HASTE Project

Images contain very rich information, and digital cameras combined with image processing and analysis can detect and quantify a range of patterns and processes. The valuable information is however often sparse, and the ever increasing speed at which data is collected results in data-volumes that exceed the computational resources available.

The HASTE project takes a hierarchical approach to acquisition, analysis, and interpretation of image data. We develop computationally efficient measurements for data description, confidence-driven machine learning for determination of interestingness, and a theory and framework to apply intelligent spatial and temporal information hierarchies, distributing data to computational resources and storage options based on low-level image features.

 

News

Postdoc position: AI methods for large-scale microscopy imaging

We are currently looking for an ambitious, highly motivated Postdoc with a good background in AI and imaging to join the HASTE project. This is a 2-year postdoc position. Assignments include development and application of methods for large-scale analysis of microscopy images using AI / Machine Learning within the framework of the HASTE project. The project …

HASTE project meeting over zoom.

Unfortunately, we didn’t get a chance to enjoy the good food and beautiful environment of the Noor Castle, but we had a productive project meeting anyway. The meeting started with report reading and Salman Toor presenting his docent lecture “Distributed Computing e-Infrastructures (DCI): Challenges and Opportunities for Application Experts and Service Providers”. This was followed …

About

The HASTE project takes a holistic approach to new, intelligent ways of processing and managing very large amounts of microscopy images to leverage the imminent explosion of image data from modern experimental setups in the biosciences. One central idea is to represent datasets as intelligently formed and maintained information hierarchies, and to prioritize data acquisition and analysis to certain regions/sections of data based on automatically obtained metrics for usefulness and interestingness. To arrive at such smart systems for scientific discovery in image data, we will pursue a range of topics such as efficient data mining in image data, machine learning models with quantifiable confidence that learn an object’s interestingness, and development of intelligent and efficient cloud systems capable of mapping data and compute to a variety of cloud computing and data storage e-infrastructure based on the quality and interestingness of the data.

We will approach the challenge of automating scientific discovery in massive spatial and temporal image datasets through three concurrent Aims centered on development of efficient measurements of the degree of informativeness in images (Aim1), machine learning models for automatically selecting the most informative parts of data with quantifiable confidence (Aim2), and smart distributed systems capable of creating, managing and prioritizing between computational and storage e-infrastructure based on information hierarchies (Aim3). The developed methodology will be driven by three challenging demonstrators from industry (AstraZeneca AB and Vironova AB) and from SciLifeLab.

Demonstrators

We will focus our efforts on microscopy data, and work in three specific areas where image collection results in data volumes difficult to handle with today’s computational resources, namely:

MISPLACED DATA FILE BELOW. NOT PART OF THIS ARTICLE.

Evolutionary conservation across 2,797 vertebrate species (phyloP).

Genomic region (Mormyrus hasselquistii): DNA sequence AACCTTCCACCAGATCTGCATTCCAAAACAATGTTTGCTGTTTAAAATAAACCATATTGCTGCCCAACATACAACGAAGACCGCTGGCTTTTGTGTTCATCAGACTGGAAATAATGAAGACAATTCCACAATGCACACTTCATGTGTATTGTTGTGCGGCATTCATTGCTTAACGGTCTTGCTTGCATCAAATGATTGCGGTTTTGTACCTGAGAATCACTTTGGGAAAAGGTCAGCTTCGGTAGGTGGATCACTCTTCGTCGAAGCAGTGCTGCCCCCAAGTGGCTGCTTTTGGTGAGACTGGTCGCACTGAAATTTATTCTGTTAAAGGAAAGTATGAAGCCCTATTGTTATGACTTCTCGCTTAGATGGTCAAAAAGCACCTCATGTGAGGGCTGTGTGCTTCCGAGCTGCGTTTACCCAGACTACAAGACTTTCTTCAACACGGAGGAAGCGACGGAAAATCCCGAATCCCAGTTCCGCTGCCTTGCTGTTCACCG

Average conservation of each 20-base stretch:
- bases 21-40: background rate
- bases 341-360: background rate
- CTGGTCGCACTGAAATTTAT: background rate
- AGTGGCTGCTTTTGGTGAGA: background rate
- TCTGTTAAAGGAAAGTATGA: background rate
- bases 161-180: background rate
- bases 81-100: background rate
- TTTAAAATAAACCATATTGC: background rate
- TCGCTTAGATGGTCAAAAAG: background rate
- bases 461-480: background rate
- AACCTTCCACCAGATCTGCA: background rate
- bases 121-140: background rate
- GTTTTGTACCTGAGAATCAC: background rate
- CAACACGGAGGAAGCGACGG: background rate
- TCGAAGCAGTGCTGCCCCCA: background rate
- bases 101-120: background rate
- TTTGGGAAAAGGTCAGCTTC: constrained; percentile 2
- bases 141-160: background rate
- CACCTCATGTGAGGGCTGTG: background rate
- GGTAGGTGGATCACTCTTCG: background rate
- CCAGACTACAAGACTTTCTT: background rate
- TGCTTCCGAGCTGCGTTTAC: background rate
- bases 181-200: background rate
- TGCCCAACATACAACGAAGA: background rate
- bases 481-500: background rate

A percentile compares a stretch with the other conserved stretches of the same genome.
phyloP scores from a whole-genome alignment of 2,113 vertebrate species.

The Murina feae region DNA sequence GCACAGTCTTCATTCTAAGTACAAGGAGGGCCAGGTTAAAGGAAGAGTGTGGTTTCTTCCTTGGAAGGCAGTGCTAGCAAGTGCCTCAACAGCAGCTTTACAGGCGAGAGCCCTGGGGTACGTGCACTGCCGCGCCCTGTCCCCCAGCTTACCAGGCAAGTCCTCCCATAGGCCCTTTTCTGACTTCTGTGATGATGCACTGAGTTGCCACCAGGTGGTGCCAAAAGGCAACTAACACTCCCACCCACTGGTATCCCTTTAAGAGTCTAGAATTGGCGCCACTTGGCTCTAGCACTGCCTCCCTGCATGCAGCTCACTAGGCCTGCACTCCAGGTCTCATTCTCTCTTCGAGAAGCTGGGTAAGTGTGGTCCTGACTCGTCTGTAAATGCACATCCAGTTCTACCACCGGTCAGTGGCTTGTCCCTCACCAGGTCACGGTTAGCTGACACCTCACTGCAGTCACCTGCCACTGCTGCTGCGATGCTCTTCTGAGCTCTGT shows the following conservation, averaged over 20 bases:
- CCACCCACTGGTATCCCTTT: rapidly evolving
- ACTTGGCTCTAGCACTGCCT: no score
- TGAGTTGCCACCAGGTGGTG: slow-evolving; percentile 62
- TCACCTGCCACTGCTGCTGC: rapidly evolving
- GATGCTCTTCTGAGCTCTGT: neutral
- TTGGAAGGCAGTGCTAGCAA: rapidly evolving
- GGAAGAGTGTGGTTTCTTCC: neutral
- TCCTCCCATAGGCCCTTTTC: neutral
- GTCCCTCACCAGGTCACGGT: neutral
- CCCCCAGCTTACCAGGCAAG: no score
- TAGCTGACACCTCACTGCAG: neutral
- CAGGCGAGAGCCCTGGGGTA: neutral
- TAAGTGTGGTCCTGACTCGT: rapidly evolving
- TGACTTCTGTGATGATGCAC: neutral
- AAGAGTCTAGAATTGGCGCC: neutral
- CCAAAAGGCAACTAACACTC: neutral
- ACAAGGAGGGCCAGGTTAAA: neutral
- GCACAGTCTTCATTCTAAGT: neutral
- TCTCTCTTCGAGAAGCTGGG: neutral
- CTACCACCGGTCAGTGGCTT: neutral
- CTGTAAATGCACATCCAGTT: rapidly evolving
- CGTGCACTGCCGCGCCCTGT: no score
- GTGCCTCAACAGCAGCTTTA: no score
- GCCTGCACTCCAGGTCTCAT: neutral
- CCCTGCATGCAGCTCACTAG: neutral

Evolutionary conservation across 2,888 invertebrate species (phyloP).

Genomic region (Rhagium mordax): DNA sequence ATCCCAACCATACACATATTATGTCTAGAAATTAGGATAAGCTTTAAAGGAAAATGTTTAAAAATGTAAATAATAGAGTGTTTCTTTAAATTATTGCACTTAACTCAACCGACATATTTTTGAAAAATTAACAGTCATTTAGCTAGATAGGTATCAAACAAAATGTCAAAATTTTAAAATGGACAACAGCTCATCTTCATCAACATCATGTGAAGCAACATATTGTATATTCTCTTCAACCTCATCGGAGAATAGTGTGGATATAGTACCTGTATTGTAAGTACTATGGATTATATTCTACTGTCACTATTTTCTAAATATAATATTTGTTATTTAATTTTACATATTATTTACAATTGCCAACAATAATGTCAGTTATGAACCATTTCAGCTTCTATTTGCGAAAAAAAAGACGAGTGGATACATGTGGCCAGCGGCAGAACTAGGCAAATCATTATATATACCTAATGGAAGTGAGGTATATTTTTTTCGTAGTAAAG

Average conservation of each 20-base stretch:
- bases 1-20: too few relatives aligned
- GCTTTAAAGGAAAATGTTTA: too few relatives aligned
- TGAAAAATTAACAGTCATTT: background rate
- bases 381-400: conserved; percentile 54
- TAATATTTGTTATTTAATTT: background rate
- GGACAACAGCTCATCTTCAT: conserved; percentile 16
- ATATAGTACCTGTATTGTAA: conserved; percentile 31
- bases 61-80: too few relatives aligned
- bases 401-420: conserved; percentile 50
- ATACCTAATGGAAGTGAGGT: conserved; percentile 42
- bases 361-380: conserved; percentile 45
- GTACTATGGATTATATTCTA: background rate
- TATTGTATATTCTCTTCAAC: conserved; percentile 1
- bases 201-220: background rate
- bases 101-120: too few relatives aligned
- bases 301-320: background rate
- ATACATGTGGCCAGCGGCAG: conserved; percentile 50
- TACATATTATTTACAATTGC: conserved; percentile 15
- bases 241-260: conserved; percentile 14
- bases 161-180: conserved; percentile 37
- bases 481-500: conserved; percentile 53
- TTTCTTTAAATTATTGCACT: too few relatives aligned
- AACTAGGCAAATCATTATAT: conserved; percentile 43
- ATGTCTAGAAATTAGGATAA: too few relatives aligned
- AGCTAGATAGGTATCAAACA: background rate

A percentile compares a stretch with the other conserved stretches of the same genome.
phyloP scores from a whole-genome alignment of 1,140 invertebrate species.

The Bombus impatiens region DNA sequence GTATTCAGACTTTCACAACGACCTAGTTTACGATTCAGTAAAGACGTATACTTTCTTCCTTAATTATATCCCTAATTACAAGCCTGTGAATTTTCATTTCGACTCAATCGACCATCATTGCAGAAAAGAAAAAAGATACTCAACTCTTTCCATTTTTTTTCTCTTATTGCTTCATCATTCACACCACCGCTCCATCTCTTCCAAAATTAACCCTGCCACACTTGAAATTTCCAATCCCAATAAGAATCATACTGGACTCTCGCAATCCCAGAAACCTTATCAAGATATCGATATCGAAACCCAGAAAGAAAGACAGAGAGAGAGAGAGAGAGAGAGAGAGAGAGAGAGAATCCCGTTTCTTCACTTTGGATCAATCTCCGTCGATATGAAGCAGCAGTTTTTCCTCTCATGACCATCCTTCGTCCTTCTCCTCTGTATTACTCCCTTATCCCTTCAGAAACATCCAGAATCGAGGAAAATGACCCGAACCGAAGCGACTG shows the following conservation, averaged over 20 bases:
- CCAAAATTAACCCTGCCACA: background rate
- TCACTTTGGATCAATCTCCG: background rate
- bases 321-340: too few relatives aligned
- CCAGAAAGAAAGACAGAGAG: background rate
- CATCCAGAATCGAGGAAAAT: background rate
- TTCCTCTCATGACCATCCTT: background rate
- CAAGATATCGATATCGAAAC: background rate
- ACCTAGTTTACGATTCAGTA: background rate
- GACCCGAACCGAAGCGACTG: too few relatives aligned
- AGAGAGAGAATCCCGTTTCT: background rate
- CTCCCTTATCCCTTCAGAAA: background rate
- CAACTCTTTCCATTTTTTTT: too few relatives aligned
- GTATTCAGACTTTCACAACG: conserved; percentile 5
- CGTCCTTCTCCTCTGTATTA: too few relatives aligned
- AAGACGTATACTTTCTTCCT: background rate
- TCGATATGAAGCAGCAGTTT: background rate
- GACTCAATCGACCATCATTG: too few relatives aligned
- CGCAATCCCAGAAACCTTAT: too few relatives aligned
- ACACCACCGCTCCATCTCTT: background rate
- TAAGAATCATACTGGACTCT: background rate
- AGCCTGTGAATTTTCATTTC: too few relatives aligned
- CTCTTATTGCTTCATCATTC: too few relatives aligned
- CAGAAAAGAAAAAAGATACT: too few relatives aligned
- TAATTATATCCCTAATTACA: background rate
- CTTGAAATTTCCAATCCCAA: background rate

• Large-scale time-lapse experiments exploring the dynamics of cells and drug. delivery particles in collaboration with Astra Zeneca.
  • Nanometer-resolution transmission electron microscopy data of in collaboration with Vironova AB.
  • Multi-modal digital pathology data from SciLifeLab Sweden.

We expect the resulting methodologies and frameworks to be highly relevant also for other scientific and industrial applications, including surveillance, predictive maintenance and quality control.

Project Partners

The project is a collaboration between the Wählby lab (PI),  Hellander lab (co-PI), both at the Department of Information Technology, Uppsala University, the Spjuth lab (co-PI) at the Department of Pharmaceutical Biosciences, Uppsala University,  the Nilsson lab at the Department of Biochemistry and Biophysics at Stockholm University and SciLifeLab, Vironova AB and AstraZeneca AB.

We are participating in SciLifeLab and the eSSENCE collaboration on eScience

People

Project kickoff at Noor’s castle. From back left: Ola Spjuth, Ida-Marie Sintorn, Alan Sabirsh, Lars Carlsson, Markus Hilscher, Carolina Wählby, Johan Karlsson, Andreas Hellander and Salman Toor.

Principal Investigators

Carolina Wählby (PI), Uppsala University

Andreas Hellander (co-PI), Uppsala University

Ola Spjuth (co-PI), Uppsala University

Senior researchers

Salman Toor, Uppsala University

Postdocs

Markus M. Hilscher, SU

Ben Blamey, UU

PhD Students

Ankit Gupta, UU

Phil Harrison, UU

Håkan Wieslander, UU

Ebba Bergman, UU

Tianru Zhang, UU

Project students

Andrea Behanova, UU

Hongru Zhai, UU

Edvin Lundberg, UU

Andy Ishak, UU

Magnus Larsson, UU

Oliver Stien, UU

Industry partners

Ida-Maria Sintorn, Vironova AB

Alan Sabirsh, AstraZeneca AB

Ola Engkvist, AstraZeneca AB

Collaborators

Mats Nilsson, Stockholm University

Alumni

Ernst Ahlberg Helgee, Astra Zeneca AB

Lars Carlsson, Astra Zeneca, AB

Johan Karlsson, AstraZeneca AB

Lovisa Lugnegård, UU

Niharika Gauraha, UU

Håkan Öhrn, UU

Funding

The HASTE project is funded by the Swedish Foundation for Strategic Research (SSF),  under the call “Big Data and Computational Science”. See the press release here. The publications arising from the project are solely the responsibility of the authors and does not necessarily reflect the views of this agency.